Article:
Everyone has heard the story about the climate delegate walking home from a conference, searching desperately under the streetlight for his lost keys. A passerby joins in the search, then another, and another. Finally one of them asks the man where he lost them. Tired and frustrated, he points down the road. “Then why are you looking here?” she asks. “Because this is where the light is,” he answers with confidence. Well, never mind that the story takes place in Tromsø, Norway in mid-June, when there are 24 hours of daylight.
Like the climate delegate, society at large is drawn to the bright lights of technology for solutions to its problems, even when the alternatives are clear as daylight. Technology has been the great success story of the last century, providing endless innovations and opportunities, whether in relation to food, water, health, energy or communication technologies. The problem of climate change too will be solved through technology, we reassure ourselves, either in the form of energy- and resource-efficient innovations, or through new forms of carbon capture and storage, solar radiation management or other types of geoengineering. One report after another confirms the message that technology will come to the rescue, leaving us with feelings ranging from complacency to euphoria. Huddled under this bright light, we focus our attention on the glow of technology and ignore the areas where the real keys can be found.
Why bother with alternatives?
The first question that many people ask is “why bother looking for alternatives when technology is the answer?” Without a doubt, humans are capable of innovating towards smarter, cleaner, safer, and greener solutions to most problems, including climate change. We are an incredibly creative species. At a recent meeting, I watched as one participant sat at his computer while his “double,” in the form of a robot wearing a bow tie, rolled around the room and greeted the other participants. Perhaps one day we will all send our doubles to meetings, operating them from the comfort of our homes. Unfortunately, such innovations usually come at a price.
The price is often both social and environmental. Production of even the most promising technologies requires energy and resources that come from somewhere and at the expense of someone. Some will immediately point out that the deep mining of oceans offers the potential for new resources, but this also comes at a cost. What cost? According to UNEP, we don’t really know. Although the deep ocean may hold large quantities of untapped energy resources, precious metals and minerals, there is a surprising lack of knowledge about complexity of deep sea ecosystems, their biodiversity, and the extent of potential environmental and social impacts of mining operations.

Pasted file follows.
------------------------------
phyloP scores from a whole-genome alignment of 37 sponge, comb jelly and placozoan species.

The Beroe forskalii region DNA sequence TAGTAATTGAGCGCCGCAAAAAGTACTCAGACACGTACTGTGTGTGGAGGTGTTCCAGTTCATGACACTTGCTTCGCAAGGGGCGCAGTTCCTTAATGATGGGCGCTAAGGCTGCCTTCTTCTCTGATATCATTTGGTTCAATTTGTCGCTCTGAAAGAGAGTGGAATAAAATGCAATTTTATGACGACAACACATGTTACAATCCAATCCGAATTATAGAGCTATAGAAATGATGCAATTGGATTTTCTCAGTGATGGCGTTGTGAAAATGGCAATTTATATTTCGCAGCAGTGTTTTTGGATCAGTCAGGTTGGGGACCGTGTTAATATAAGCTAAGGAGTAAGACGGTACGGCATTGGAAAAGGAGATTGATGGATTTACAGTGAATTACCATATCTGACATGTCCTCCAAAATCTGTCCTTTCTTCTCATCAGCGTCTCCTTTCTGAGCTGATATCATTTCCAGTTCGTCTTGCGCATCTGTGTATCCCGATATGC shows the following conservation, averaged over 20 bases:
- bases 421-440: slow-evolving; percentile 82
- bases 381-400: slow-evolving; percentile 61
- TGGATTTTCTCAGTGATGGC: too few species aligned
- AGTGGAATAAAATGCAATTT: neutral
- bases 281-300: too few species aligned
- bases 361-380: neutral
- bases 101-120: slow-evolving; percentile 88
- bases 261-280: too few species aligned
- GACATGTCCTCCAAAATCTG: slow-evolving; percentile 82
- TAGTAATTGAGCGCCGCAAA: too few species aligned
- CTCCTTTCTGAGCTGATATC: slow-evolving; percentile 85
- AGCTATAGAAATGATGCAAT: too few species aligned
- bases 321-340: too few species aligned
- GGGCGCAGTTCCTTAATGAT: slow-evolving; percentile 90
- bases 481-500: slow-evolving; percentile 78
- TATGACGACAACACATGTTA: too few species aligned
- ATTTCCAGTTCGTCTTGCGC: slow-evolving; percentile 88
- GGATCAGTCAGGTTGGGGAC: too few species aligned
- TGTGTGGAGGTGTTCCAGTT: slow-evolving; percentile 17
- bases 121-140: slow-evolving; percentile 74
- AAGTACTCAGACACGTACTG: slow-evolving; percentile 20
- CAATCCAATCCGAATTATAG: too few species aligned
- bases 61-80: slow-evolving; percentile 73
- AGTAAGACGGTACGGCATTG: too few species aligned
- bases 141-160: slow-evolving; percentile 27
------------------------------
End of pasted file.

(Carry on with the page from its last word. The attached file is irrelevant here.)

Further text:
It’s about connections
Ah, but in the cleaner, greener world, all resource extraction will be socially and environmentally friendly, or so the argument goes. Unfortunately, the cleaner, greener world is likely to work for some while being a disaster for others. That is, unless the underlying causes of risk and vulnerability are addressed at the same time. In other words, unless the very acts that dispossess people of their land and resources, deprive them of their voice and agency, and render them invisible and expendable can be transformed through acts of solidarity. This is about social and environmental policies and practices, not just technology. And here lies the key: seeing and sensing the connections.
Seeing and sensing the visible and invisible connections means looking at both the light and the shadows, paying attention to possibilities and consequences. It often means looking at things in new ways, i.e. from different perspectives. Whereas the lure of technology tends to favor sub-systems, seeing the connections involves looking at the larger whole. This means, for example, considering the consequences of new technologies for communities, watersheds, pollinators, and future generations. ‘Technology to the rescue’ often distracts us from the messy, difficult and challenging human and social relationships, which are often tied to the lines we draw between “us” and “others,” including nature.
In short, the technology is the easy part. Humans are good at creating, innovating, and finding solutions. The hard part is to make “others” matter, to see beyond our own goals and interests, and to recognize that everything that is possible is not necessary or desirable. The hard part is personal and political, which unfortunately does not have the shining appeal of technology.
Back to Perspectives.